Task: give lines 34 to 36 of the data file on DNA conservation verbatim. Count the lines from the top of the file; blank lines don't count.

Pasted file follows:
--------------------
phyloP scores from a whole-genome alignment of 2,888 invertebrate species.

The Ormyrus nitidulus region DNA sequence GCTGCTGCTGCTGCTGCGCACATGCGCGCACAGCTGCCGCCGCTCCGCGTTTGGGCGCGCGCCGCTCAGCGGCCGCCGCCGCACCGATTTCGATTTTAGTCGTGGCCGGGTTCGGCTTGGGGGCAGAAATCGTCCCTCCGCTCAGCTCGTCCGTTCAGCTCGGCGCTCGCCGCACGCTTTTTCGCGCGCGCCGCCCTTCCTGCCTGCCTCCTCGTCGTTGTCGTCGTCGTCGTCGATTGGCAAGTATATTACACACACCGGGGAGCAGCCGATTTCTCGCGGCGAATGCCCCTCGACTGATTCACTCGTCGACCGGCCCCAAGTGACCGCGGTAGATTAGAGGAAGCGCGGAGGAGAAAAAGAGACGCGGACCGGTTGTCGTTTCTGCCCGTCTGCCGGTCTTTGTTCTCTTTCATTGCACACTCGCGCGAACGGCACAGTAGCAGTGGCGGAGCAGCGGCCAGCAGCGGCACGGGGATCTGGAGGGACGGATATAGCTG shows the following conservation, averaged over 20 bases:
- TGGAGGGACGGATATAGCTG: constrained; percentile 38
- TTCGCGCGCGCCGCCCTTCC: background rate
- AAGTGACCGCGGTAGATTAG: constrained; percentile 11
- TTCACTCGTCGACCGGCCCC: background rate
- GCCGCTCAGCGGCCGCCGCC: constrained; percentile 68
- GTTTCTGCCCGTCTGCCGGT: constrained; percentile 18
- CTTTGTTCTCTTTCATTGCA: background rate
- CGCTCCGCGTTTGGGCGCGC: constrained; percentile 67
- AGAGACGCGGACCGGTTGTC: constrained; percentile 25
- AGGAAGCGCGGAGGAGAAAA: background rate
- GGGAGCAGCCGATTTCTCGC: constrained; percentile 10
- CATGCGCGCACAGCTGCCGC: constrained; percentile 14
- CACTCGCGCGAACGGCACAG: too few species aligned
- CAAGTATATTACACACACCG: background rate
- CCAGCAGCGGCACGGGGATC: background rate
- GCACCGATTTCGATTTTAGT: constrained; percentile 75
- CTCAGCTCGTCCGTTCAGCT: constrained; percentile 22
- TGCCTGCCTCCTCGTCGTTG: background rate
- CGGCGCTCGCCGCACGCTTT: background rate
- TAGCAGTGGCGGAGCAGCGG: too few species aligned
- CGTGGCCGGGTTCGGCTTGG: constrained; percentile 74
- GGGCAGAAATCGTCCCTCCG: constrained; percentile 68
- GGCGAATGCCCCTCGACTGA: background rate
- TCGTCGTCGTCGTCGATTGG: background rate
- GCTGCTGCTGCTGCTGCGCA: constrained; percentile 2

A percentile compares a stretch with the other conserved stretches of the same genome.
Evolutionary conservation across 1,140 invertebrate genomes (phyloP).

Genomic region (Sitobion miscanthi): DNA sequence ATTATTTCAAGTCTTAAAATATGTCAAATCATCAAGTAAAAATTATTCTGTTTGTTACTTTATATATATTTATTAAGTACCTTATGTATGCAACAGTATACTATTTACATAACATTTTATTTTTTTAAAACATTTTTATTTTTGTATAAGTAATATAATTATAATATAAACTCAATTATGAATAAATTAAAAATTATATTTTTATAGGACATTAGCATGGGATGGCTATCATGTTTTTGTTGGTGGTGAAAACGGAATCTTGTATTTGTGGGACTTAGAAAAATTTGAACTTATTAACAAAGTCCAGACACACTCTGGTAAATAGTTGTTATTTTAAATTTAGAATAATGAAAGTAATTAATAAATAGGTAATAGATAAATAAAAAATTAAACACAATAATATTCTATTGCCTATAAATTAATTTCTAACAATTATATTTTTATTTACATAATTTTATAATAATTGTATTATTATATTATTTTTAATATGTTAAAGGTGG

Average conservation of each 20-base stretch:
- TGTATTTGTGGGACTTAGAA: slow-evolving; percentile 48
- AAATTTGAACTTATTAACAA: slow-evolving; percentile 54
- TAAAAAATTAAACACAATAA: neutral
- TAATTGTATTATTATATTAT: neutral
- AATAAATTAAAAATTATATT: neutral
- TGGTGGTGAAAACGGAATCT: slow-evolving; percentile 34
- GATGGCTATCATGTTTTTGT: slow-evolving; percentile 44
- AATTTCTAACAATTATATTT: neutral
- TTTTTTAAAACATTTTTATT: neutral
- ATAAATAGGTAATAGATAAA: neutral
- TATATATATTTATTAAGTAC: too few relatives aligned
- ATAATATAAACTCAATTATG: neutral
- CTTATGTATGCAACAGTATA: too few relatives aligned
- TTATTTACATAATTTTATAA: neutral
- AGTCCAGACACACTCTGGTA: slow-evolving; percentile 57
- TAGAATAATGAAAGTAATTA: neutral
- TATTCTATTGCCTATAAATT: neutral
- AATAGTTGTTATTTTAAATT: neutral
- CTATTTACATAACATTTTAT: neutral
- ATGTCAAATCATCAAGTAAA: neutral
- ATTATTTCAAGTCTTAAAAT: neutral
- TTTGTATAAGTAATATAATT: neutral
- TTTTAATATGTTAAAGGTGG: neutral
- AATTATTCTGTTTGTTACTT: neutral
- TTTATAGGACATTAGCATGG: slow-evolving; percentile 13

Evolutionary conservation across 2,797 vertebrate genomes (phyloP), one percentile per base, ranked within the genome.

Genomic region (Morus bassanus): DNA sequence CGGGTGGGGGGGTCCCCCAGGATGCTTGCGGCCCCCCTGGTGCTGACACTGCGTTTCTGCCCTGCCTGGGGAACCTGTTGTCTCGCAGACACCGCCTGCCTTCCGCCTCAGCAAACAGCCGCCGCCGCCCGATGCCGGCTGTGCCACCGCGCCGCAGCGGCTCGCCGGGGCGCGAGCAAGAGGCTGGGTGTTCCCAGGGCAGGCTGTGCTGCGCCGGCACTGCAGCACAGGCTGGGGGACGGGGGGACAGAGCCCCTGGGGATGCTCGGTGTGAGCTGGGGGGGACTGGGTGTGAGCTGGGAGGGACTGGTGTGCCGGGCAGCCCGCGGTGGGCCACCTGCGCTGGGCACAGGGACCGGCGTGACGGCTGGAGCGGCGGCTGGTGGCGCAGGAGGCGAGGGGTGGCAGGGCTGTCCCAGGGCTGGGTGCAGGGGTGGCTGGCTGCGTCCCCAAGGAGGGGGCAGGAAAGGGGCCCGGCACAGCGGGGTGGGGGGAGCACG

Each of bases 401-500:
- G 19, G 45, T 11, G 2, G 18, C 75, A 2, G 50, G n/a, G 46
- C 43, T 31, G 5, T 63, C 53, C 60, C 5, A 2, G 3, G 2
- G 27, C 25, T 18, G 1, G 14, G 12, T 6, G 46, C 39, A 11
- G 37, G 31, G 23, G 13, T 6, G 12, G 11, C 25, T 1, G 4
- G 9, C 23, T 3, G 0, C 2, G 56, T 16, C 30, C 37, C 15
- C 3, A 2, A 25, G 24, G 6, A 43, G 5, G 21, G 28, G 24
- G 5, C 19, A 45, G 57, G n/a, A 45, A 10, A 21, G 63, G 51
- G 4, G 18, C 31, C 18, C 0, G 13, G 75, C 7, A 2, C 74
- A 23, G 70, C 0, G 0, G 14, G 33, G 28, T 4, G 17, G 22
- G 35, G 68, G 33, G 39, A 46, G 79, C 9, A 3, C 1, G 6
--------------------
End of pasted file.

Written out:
- TAAAAAATTAAACACAATAA: neutral
- TAATTGTATTATTATATTAT: neutral
- AATAAATTAAAAATTATATT: neutral